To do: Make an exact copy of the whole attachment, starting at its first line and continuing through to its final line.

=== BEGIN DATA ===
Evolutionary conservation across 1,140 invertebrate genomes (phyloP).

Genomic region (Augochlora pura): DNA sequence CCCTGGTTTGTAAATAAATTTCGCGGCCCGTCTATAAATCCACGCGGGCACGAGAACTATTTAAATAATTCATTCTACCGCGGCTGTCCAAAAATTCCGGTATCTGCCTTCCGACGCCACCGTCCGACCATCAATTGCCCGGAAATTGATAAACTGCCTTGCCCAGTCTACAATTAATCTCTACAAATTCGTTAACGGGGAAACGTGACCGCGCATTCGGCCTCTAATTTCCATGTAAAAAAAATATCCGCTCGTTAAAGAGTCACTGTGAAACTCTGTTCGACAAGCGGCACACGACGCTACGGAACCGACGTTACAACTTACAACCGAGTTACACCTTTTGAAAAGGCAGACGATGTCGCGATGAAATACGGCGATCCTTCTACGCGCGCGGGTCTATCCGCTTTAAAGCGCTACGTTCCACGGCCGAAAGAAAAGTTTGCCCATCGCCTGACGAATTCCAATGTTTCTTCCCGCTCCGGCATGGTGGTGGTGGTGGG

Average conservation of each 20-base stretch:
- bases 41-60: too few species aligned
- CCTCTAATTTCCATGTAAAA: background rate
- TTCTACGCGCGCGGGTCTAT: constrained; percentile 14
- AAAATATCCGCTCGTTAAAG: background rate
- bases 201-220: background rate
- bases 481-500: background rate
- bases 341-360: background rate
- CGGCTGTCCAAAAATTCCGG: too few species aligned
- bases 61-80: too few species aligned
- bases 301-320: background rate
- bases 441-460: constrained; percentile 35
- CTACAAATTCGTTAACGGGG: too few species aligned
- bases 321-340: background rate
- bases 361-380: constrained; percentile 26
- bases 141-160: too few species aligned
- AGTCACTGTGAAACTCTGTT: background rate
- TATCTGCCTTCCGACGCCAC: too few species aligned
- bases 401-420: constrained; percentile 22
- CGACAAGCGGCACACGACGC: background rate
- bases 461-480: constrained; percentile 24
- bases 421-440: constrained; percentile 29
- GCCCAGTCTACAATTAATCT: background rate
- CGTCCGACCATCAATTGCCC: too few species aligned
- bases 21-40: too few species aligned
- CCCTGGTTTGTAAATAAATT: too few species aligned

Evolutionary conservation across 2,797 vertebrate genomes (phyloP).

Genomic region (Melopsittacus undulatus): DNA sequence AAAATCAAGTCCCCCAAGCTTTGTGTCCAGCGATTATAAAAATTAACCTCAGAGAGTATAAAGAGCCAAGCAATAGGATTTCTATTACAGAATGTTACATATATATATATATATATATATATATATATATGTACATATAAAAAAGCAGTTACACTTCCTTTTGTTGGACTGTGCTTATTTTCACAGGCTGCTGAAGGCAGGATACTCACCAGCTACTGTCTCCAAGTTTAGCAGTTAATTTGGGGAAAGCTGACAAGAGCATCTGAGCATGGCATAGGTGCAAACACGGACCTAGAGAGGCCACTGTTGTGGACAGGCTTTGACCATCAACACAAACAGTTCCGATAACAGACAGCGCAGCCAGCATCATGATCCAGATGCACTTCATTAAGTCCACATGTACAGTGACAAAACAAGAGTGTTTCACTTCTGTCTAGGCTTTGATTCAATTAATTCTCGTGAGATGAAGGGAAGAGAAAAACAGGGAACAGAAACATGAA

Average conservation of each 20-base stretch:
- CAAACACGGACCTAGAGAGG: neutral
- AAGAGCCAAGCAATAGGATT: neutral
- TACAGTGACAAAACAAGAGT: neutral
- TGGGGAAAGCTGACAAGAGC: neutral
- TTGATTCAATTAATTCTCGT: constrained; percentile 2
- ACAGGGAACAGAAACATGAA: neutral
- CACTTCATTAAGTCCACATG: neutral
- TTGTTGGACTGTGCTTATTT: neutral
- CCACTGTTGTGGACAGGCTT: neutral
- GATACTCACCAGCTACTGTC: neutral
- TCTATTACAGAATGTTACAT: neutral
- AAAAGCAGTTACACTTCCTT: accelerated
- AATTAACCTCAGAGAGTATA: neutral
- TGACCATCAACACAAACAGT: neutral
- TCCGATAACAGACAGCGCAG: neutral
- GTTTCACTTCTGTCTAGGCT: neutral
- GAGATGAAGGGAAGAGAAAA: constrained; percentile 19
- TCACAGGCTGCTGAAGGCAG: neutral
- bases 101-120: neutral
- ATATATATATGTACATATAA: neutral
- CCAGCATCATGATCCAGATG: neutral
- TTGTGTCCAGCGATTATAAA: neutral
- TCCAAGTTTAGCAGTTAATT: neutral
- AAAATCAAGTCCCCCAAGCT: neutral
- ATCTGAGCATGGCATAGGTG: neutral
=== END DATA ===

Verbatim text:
Evolutionary conservation across 1,140 invertebrate genomes (phyloP).

Genomic region (Augochlora pura): DNA sequence CCCTGGTTTGTAAATAAATTTCGCGGCCCGTCTATAAATCCACGCGGGCACGAGAACTATTTAAATAATTCATTCTACCGCGGCTGTCCAAAAATTCCGGTATCTGCCTTCCGACGCCACCGTCCGACCATCAATTGCCCGGAAATTGATAAACTGCCTTGCCCAGTCTACAATTAATCTCTACAAATTCGTTAACGGGGAAACGTGACCGCGCATTCGGCCTCTAATTTCCATGTAAAAAAAATATCCGCTCGTTAAAGAGTCACTGTGAAACTCTGTTCGACAAGCGGCACACGACGCTACGGAACCGACGTTACAACTTACAACCGAGTTACACCTTTTGAAAAGGCAGACGATGTCGCGATGAAATACGGCGATCCTTCTACGCGCGCGGGTCTATCCGCTTTAAAGCGCTACGTTCCACGGCCGAAAGAAAAGTTTGCCCATCGCCTGACGAATTCCAATGTTTCTTCCCGCTCCGGCATGGTGGTGGTGGTGGG

Average conservation of each 20-base stretch:
- bases 41-60: too few species aligned
- CCTCTAATTTCCATGTAAAA: background rate
- TTCTACGCGCGCGGGTCTAT: constrained; percentile 14
- AAAATATCCGCTCGTTAAAG: background rate
- bases 201-220: background rate
- bases 481-500: background rate
- bases 341-360: background rate
- CGGCTGTCCAAAAATTCCGG: too few species aligned
- bases 61-80: too few species aligned
- bases 301-320: background rate
- bases 441-460: constrained; percentile 35
- CTACAAATTCGTTAACGGGG: too few species aligned
- bases 321-340: background rate
- bases 361-380: constrained; percentile 26
- bases 141-160: too few species aligned
- AGTCACTGTGAAACTCTGTT: background rate
- TATCTGCCTTCCGACGCCAC: too few species aligned
- bases 401-420: constrained; percentile 22
- CGACAAGCGGCACACGACGC: background rate
- bases 461-480: constrained; percentile 24
- bases 421-440: constrained; percentile 29
- GCCCAGTCTACAATTAATCT: background rate
- CGTCCGACCATCAATTGCCC: too few species aligned
- bases 21-40: too few species aligned
- CCCTGGTTTGTAAATAAATT: too few species aligned

Evolutionary conservation across 2,797 vertebrate genomes (phyloP).

Genomic region (Melopsittacus undulatus): DNA sequence AAAATCAAGTCCCCCAAGCTTTGTGTCCAGCGATTATAAAAATTAACCTCAGAGAGTATAAAGAGCCAAGCAATAGGATTTCTATTACAGAATGTTACATATATATATATATATATATATATATATATATGTACATATAAAAAAGCAGTTACACTTCCTTTTGTTGGACTGTGCTTATTTTCACAGGCTGCTGAAGGCAGGATACTCACCAGCTACTGTCTCCAAGTTTAGCAGTTAATTTGGGGAAAGCTGACAAGAGCATCTGAGCATGGCATAGGTGCAAACACGGACCTAGAGAGGCCACTGTTGTGGACAGGCTTTGACCATCAACACAAACAGTTCCGATAACAGACAGCGCAGCCAGCATCATGATCCAGATGCACTTCATTAAGTCCACATGTACAGTGACAAAACAAGAGTGTTTCACTTCTGTCTAGGCTTTGATTCAATTAATTCTCGTGAGATGAAGGGAAGAGAAAAACAGGGAACAGAAACATGAA

Average conservation of each 20-base stretch:
- CAAACACGGACCTAGAGAGG: neutral
- AAGAGCCAAGCAATAGGATT: neutral
- TACAGTGACAAAACAAGAGT: neutral
- TGGGGAAAGCTGACAAGAGC: neutral
- TTGATTCAATTAATTCTCGT: constrained; percentile 2
- ACAGGGAACAGAAACATGAA: neutral
- CACTTCATTAAGTCCACATG: neutral
- TTGTTGGACTGTGCTTATTT: neutral
- CCACTGTTGTGGACAGGCTT: neutral
- GATACTCACCAGCTACTGTC: neutral
- TCTATTACAGAATGTTACAT: neutral
- AAAAGCAGTTACACTTCCTT: accelerated
- AATTAACCTCAGAGAGTATA: neutral
- TGACCATCAACACAAACAGT: neutral
- TCCGATAACAGACAGCGCAG: neutral
- GTTTCACTTCTGTCTAGGCT: neutral
- GAGATGAAGGGAAGAGAAAA: constrained; percentile 19
- TCACAGGCTGCTGAAGGCAG: neutral
- bases 101-120: neutral
- ATATATATATGTACATATAA: neutral
- CCAGCATCATGATCCAGATG: neutral
- TTGTGTCCAGCGATTATAAA: neutral
- TCCAAGTTTAGCAGTTAATT: neutral
- AAAATCAAGTCCCCCAAGCT: neutral
- ATCTGAGCATGGCATAGGTG: neutral